From 1941 to 1946, Occidental College President Remsen DuBois Bird and College Librarian Elizabeth McCloy made it their mission to preserve articles, newspapers, pamphlets, and other items related to the forced internment of persons of Japanese ancestry along the West Coast. Several years ago, a beneficent grant from the John Randolph Haynes and Dora Haynes Foundation's Archival Grants Program made the digitization of these documents possible. The result is this engaging and important digital collection, which includes close to 300 items. At the heart of this collection are the 275 letters and papers from the correspondence of President Bird. As their website suggests "The correspondence offers a rich resource for learning more about the issues of higher education, civil liberties and actions of individuals during the forced evacuation of the Japanese Americans during World War II." Users can use the "Search Archive" tab to access the collection, and they will probably want to take a look at the topical headings here or just use the drop-down "Letters" tab to look through select letters.
Papers of the U.S. Commission on Wartime Relocatiom and Internment of Civilians. Microfilm collection (1984). Guide
People in motion : the postwar adjustment of the evacuated Japanese Americans (1975) Produced by the Dept. of the Interior, War Agency Liquidation Unit. Also called the Cullum Report.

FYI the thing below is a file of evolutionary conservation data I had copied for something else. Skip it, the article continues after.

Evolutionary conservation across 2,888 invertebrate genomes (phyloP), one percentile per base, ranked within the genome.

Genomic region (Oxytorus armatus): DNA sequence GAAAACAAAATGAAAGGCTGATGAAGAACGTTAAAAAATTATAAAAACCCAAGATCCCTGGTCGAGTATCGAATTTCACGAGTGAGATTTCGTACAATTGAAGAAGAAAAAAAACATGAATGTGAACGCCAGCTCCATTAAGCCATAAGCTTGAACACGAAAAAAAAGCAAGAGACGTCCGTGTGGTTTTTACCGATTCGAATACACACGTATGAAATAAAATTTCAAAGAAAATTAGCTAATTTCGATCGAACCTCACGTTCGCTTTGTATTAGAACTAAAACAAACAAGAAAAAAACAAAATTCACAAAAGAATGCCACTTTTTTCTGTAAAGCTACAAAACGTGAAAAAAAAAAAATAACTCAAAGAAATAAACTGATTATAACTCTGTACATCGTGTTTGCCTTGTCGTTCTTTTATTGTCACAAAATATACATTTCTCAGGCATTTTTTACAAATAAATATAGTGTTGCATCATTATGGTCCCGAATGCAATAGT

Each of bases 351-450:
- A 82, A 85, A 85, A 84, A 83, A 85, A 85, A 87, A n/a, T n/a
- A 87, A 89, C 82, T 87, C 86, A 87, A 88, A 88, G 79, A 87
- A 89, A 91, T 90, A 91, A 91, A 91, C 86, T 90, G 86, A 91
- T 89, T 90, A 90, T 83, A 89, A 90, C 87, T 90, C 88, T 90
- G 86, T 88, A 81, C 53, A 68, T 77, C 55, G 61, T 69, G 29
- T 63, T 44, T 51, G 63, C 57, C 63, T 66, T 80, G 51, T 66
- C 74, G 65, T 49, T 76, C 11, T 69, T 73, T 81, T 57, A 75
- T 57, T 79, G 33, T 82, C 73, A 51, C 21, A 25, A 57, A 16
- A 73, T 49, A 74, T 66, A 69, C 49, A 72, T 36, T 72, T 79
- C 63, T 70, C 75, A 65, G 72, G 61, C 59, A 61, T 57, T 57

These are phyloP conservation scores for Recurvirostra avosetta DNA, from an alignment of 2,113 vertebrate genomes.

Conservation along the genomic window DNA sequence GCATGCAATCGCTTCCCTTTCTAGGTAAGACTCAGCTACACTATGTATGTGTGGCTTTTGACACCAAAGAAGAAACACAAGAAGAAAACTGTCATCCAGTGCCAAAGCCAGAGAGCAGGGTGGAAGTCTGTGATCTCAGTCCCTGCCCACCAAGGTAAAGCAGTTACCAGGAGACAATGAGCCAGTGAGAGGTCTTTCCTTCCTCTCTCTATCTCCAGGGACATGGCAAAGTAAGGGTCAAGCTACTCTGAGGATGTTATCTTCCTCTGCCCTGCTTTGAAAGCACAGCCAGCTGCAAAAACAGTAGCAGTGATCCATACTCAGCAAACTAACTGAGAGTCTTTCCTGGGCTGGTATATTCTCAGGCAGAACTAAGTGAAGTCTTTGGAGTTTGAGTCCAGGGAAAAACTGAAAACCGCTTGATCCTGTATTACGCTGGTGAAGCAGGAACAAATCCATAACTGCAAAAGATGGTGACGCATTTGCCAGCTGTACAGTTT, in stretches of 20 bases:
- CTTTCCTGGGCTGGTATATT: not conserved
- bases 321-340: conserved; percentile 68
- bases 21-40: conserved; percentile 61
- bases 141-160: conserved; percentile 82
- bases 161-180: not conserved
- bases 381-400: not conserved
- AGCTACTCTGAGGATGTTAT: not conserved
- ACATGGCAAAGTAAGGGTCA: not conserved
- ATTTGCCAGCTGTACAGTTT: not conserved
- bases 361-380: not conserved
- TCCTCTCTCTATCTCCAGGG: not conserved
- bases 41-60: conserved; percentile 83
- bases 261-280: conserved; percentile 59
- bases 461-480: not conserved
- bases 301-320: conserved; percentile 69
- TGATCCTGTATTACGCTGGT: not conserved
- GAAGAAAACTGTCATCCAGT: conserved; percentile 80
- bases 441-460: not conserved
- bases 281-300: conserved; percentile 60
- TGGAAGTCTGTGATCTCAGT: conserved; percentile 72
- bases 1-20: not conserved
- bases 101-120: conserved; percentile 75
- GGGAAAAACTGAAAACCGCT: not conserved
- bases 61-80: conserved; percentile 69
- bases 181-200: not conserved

Gale Cengage Archives Unbound online resource. : On February 19, 1942, ten weeks after the Pearl Harbor attack, President Franklin D. Roosevelt signed Executive Order 9066 giving the Secretary of War and delegated military commanders the power to exclude any and all persons, citizens and aliens, from designated areas in order to provide security against sabotage, espionage and fifth column activity. Shortly thereafter, all American citizens of Japanese descent were prohibited from living, working or traveling on the West Coast of the United States. The same prohibition applied to the generation of Japanese immigrants who, pursuant to federal law and despite long residence in the United States, were not permitted to become American citizens. Initially, this exclusion was to be carried out by "voluntary" relocation. That policy inevitably failed, and these American citizens and their alien parents were removed by the Army, first to "assembly centers"—temporary quarters at racetracks and fairgrounds—and then to "relocation centers"—bleak barrack camps mostly in desolate areas of the West. The camps were surrounded by barbed wire and guarded by military police. Departure was permitted only after a loyalty review on terms set, in consultation with the military, by the War Relocation Authority. Many of those removed from the West Coast were eventually allowed to leave the camps to join the Army, go to college, or to whatever private employment was available. For a larger number, however, the war years were spent behind barbed wire until the prohibition was lifted in December 1944....This digital collection consists of testimony and documents from more than 750 witnesses: Japanese Americans and Aleuts who had lived through the events of WWII, former government officials who ran the internment program, public figures, internees, organizations such as the Japanese American Citizens League, interested citizens, historians, and other professionals who had studied the subjects of the Commission's inquiry. Many of the transcripts are personal stories of experiences of evacuees. Documents include publications, reports, press releases, photographs, newspaper clippings, etc. related to the hearings.